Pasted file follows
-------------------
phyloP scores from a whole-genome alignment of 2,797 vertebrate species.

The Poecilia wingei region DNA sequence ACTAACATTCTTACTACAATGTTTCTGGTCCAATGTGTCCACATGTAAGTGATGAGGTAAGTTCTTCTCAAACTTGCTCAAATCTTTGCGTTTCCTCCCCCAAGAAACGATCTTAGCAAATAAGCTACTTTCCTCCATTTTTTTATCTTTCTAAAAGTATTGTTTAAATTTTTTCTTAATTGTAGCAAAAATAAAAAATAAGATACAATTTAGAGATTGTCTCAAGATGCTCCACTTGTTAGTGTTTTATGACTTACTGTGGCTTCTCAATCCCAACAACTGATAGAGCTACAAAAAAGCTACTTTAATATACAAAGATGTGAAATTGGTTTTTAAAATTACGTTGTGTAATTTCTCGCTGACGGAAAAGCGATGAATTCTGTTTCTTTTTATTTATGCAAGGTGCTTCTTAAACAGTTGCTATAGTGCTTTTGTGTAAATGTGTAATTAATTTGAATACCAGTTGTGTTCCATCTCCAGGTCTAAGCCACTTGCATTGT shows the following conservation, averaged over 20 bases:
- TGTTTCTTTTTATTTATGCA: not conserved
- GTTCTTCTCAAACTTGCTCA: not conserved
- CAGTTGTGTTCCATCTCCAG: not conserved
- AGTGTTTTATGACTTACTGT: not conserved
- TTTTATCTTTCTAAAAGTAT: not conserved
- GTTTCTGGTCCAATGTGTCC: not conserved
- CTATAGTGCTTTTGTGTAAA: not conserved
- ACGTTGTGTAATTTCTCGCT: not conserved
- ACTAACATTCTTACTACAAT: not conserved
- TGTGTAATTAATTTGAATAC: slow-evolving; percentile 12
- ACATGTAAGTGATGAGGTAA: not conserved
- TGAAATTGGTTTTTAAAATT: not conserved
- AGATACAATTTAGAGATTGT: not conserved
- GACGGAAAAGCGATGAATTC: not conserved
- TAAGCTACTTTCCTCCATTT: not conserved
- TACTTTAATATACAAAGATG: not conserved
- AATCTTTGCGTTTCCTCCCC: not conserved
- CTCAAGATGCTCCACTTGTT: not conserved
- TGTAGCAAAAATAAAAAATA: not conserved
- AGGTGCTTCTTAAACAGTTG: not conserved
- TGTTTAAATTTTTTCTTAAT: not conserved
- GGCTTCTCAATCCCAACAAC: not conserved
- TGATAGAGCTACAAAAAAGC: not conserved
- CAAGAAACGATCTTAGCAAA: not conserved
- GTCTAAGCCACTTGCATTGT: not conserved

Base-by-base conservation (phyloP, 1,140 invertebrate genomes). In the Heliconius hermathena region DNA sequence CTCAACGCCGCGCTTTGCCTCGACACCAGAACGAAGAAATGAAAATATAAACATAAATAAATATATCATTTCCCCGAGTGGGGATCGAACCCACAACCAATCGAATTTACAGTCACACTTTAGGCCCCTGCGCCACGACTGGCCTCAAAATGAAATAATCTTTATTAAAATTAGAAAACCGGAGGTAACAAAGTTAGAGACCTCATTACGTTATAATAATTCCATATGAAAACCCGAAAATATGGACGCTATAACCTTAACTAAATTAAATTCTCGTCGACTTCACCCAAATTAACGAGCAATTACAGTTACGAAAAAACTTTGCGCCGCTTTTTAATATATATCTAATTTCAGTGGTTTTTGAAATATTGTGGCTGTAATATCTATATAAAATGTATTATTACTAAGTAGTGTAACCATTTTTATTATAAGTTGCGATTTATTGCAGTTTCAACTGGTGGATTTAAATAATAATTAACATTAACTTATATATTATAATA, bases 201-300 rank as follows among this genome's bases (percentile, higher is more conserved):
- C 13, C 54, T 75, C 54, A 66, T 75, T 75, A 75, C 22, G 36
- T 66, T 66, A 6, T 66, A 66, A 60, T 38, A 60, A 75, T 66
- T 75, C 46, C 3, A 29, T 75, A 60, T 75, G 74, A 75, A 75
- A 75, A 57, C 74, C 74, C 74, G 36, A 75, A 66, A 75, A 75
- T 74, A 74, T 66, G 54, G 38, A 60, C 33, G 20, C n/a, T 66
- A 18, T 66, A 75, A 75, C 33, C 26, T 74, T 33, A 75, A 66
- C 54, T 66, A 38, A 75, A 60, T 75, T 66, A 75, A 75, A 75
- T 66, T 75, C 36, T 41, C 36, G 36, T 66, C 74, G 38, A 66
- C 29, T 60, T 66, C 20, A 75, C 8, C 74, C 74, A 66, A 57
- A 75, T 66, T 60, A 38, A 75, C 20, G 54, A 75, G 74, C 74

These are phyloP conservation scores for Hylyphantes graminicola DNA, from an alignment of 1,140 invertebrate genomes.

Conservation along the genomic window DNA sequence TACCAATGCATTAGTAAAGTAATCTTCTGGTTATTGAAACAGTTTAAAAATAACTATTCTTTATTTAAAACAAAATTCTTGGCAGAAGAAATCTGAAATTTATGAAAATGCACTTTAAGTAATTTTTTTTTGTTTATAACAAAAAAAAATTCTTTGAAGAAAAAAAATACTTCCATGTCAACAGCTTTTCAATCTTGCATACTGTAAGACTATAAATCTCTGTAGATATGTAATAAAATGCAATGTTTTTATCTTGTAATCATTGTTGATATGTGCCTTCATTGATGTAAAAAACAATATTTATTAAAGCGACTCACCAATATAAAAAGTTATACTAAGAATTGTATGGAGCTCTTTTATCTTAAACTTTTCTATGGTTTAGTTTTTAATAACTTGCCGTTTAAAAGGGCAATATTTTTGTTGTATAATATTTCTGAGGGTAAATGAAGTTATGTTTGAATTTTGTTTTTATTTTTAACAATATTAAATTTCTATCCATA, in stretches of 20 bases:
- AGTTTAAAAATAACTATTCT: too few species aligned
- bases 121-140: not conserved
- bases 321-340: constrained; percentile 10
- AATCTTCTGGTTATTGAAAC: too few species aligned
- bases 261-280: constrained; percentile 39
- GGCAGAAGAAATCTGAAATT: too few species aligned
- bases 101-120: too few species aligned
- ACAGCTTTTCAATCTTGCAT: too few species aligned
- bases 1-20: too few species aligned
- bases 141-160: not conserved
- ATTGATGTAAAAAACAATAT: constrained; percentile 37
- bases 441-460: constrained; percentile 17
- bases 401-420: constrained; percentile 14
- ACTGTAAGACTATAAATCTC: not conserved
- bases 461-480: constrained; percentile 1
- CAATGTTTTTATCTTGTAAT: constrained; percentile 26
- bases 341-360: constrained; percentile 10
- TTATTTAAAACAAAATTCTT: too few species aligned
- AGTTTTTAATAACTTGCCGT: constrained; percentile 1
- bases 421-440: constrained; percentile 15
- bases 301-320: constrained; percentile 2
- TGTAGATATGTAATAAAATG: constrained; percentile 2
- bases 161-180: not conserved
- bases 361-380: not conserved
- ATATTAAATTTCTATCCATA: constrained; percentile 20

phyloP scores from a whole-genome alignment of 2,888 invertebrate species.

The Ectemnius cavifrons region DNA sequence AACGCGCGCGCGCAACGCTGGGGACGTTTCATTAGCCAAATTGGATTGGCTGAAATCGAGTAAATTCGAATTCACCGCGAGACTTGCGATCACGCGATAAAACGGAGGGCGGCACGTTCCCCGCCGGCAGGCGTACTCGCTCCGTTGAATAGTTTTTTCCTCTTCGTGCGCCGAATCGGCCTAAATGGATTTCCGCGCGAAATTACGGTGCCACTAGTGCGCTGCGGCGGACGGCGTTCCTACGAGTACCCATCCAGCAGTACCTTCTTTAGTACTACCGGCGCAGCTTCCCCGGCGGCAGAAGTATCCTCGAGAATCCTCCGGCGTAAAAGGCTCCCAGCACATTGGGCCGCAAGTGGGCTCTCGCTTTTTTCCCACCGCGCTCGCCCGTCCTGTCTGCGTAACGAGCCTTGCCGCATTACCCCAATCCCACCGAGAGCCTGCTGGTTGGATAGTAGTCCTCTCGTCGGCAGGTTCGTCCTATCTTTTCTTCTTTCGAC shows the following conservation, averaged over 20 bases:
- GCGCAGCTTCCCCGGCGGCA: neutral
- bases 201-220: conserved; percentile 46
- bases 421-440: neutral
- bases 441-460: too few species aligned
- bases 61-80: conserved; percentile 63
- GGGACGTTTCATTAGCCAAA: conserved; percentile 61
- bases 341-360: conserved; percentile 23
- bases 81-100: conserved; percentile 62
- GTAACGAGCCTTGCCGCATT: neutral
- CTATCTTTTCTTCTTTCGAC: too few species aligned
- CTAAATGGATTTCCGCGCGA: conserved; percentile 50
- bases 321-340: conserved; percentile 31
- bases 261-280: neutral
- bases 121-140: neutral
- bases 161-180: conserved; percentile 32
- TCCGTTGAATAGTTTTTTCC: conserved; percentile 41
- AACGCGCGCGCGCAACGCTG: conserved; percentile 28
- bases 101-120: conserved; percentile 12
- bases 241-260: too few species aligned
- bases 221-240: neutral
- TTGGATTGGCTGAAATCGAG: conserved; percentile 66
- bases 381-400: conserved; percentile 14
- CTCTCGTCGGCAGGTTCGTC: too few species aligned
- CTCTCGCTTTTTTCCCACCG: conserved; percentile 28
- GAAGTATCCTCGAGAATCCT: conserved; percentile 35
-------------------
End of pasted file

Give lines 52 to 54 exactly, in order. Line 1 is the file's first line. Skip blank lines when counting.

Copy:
- bases 441-460: constrained; percentile 17
- bases 401-420: constrained; percentile 14
- ACTGTAAGACTATAAATCTC: not conserved